Nightfall approached, the military curfew drew near and Baghdad (search) residents scurried from shop to shop on one of the city's main streets to stock up on food, water and gasoline before Sunday's national election.

Umm Ahmed (search), a 33-year-old housewife, rushed to a store. Like many Iraqis, she was worried she may not be able to shop in coming days because of curfews and violence.

"I am looking for bread," she said, explaining that most of the bakeries near her house are closed.

Glancing down the street toward a bread shop where people were waiting in line, she said she had given up trying to get gas, used by residents not just for cars but to power generators during Baghdad's frequent outages.

"I am trying to make my sons used to the darkness," Ahmed said.

"I hope the coming government will be wise and will look at what people need," she said as she continued her search.

In central Baghdad, the traffic was unusually light Friday afternoon -- a few cars driving warily by the growing number of American military patrols roaming the streets.

Some supporters of the Communist Party took advantage of the presence of the American and Iraqi foot patrols to hand out fliers to passing drivers.

But large parts of the Iraqi capital appeared to be on holiday -- few pedestrians were on the sidewalks and the shops that were open lacked customers. Store owners whiled away the afternoon chatting with each other or standing in front of their shops.

For all the differences in Baghdad this historic week, one thing remained the same -- long lines of cars at gas stations. Officials blame the crunch on attacks on pipelines, ambushes of fuel convoys and a crumbling energy infrastructure.

Electricity in Baghdad also remains shaky, with multiple outages every day in some neighborhoods. The city also has struggled with water shortages in recent weeks.

The only shops with customers were grocery stores and bakeries. The latter were the busiest, some with dozens of people waiting in line.

Residents complained of high prices.

"Regrettably, some greedy merchants are making use of the exceptional circumstances to raise prices." said Ahmed al-Saadi, 30.

Near a grocery on a main street in eastern Baghdad, an elderly woman named Um Ammar said she doubted the violence would be as bad as feared and said "people are exaggerating things."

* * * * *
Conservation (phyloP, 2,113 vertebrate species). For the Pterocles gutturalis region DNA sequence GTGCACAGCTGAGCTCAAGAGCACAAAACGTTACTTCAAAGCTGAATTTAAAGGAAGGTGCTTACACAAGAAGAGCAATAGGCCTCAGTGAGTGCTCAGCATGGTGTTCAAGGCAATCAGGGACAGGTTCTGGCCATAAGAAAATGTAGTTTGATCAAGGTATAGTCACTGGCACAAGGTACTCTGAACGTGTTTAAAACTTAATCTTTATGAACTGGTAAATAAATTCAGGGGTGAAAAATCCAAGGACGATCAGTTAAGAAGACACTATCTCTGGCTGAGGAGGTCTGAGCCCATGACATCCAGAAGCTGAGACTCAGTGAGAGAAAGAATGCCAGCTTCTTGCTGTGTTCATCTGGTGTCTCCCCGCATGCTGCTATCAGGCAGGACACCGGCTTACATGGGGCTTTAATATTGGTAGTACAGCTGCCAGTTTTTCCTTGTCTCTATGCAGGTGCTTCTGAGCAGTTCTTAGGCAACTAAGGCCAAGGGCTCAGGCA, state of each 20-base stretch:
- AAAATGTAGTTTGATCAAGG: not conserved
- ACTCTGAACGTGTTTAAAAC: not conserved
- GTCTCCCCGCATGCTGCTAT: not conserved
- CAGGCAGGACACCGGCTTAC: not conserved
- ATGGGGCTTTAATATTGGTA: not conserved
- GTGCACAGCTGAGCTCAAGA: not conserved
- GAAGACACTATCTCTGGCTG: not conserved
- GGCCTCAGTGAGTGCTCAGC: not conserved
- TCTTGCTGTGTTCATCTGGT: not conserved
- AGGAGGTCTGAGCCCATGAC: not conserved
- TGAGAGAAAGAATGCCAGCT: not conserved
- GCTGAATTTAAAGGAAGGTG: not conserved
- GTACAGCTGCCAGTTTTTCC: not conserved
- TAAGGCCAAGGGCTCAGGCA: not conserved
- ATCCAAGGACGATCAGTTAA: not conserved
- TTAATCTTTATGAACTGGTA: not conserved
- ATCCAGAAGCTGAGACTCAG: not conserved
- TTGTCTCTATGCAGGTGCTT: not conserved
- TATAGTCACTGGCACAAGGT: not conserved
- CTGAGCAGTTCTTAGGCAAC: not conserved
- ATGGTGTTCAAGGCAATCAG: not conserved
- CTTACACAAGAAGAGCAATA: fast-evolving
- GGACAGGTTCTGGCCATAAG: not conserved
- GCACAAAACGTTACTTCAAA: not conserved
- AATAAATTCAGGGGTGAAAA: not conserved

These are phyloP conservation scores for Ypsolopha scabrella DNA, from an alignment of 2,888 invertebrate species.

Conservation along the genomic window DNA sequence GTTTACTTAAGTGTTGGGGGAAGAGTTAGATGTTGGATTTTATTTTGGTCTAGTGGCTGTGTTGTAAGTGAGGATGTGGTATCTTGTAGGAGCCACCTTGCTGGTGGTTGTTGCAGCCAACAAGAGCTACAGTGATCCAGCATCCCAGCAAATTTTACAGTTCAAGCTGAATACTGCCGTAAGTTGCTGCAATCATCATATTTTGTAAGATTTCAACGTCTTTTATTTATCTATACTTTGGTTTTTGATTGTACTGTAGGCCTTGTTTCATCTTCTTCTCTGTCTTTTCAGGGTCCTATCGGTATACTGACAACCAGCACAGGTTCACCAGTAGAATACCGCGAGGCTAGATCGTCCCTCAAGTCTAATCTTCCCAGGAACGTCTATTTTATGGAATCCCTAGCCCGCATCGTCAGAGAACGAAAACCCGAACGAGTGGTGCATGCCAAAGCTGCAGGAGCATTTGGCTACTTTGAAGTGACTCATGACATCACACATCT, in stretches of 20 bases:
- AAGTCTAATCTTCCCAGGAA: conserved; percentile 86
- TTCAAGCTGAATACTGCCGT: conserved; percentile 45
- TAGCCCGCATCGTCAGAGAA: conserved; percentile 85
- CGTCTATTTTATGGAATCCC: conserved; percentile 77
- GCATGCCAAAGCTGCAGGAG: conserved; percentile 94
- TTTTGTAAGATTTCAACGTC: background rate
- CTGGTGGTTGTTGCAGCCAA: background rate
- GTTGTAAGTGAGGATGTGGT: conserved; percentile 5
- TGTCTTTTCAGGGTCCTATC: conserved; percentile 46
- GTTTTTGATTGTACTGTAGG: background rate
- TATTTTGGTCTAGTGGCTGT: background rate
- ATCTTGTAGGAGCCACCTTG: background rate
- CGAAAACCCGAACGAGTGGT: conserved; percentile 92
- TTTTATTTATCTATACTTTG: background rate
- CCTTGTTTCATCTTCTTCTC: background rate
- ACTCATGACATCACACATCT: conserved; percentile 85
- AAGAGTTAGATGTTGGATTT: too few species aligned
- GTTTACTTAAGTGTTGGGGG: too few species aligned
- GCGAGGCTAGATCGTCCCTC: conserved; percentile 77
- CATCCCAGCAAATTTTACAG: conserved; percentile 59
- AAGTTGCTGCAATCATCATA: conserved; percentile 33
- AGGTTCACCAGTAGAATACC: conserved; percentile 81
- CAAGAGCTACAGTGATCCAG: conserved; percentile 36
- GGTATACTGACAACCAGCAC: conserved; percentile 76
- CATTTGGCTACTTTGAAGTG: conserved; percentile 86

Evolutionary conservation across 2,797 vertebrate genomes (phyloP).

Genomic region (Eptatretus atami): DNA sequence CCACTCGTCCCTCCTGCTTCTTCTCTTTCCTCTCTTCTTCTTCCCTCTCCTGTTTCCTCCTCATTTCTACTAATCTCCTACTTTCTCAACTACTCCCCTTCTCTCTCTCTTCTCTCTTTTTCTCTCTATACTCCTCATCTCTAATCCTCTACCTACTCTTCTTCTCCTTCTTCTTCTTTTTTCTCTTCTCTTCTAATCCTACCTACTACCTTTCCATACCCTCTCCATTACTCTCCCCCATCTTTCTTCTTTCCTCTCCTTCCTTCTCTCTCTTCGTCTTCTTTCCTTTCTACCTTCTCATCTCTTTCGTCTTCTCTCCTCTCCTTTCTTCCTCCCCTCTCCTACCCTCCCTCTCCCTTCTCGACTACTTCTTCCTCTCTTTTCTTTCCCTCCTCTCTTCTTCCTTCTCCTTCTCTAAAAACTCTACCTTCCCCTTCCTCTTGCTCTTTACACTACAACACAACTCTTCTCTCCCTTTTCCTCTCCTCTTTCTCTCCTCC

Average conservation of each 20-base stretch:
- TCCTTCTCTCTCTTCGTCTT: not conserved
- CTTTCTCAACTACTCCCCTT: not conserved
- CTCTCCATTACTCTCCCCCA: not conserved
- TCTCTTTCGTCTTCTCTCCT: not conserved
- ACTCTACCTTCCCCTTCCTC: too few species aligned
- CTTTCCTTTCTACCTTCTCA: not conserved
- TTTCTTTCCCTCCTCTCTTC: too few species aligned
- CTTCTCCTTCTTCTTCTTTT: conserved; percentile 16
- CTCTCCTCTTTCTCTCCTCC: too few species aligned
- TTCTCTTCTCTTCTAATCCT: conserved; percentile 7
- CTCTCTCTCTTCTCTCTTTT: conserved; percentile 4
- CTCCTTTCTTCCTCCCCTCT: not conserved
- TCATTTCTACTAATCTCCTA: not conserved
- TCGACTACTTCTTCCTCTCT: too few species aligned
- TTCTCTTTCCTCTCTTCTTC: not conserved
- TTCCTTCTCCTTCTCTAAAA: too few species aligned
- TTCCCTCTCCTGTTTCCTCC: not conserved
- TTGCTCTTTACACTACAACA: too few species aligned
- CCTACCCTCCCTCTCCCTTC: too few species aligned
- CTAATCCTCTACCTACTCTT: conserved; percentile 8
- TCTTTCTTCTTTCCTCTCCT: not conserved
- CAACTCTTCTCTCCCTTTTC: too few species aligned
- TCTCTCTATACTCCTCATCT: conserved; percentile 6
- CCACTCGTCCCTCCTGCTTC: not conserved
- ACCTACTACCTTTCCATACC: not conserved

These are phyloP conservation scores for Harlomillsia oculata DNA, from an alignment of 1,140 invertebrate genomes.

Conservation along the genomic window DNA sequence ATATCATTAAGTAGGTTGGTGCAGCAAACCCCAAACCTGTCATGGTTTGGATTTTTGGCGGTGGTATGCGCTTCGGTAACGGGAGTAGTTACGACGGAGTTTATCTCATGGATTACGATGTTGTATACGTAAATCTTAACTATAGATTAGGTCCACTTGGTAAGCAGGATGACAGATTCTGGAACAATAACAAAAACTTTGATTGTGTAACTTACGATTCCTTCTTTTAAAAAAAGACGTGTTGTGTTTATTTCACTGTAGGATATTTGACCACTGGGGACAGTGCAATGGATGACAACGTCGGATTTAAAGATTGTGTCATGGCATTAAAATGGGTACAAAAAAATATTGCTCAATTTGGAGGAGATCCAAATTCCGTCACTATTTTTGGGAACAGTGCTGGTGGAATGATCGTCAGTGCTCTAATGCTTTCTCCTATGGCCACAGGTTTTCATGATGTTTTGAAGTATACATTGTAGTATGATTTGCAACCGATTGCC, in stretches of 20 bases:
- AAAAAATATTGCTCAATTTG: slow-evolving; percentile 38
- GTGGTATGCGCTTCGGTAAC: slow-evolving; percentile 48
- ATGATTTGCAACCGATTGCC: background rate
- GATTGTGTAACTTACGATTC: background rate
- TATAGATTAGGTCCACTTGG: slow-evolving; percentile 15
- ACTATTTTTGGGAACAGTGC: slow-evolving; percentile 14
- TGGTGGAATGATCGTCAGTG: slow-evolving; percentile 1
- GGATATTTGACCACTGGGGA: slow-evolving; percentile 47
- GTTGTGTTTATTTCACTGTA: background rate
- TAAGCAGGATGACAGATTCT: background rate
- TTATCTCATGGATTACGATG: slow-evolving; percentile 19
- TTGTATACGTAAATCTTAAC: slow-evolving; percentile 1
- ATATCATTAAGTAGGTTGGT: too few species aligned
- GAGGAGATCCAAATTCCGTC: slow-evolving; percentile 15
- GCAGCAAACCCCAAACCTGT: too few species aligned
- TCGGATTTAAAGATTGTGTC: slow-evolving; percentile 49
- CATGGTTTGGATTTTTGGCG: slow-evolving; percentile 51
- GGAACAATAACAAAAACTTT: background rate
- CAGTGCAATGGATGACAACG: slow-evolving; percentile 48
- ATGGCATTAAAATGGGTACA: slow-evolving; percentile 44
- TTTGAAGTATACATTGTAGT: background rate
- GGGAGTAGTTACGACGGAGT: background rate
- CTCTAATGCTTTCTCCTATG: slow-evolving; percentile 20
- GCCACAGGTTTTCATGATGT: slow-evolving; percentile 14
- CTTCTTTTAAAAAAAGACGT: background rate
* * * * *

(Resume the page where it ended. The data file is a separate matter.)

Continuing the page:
"On the contrary, I think that the polling day will be quieter than what we see every day," Ammar said.

Iraqis are used to long lines, a staple of life under Saddam Hussein. But that doesn't mean they accept them.

"For 35 years Iraqis are used to standing in lines to buy things," said a math teacher standing near a meat shop who wished to remain unidentified. He said it was "incredible" that they continue to do so today.

Many people blamed the shortages on the government; others attributed them to chaos and widespread fears.

"People are afraid that things might get worse so they resort to storing everything," said Suzan Zaid, 30, a housewife. "Violence is behind these rising prices."

Yousif Abid al-Mutabib, a 19-year-old vegetable vendor in Baghdad's central Karrada neighborhood, said his prices are higher because the vegetables were imported.

"Iraq does not have produce this year because of the war," he said.

One woman in a traditional black robe on a main street in central Baghdad, blamed the elections. "But we are hopeful," said Um Sajjad, a housewife with four children.

Others questioned the government's ability to control the violence.

"Even after the elections, whether we vote or not, the government does not seem to care," said Umm Ahmed, the woman on her way to a bakery. "With every sound of explosion, our nerves are paralyzed."

As evening approached, people headed for home. Many asked each other when the curfew began. Street lights were out due to a power outage and most of the shops were now closed.

A slim man driving a donkey cart bearing empty gas cylinders on a main street in eastern Baghdad said he was out of gas.

"I do not know why. Go and ask the government," he shouted.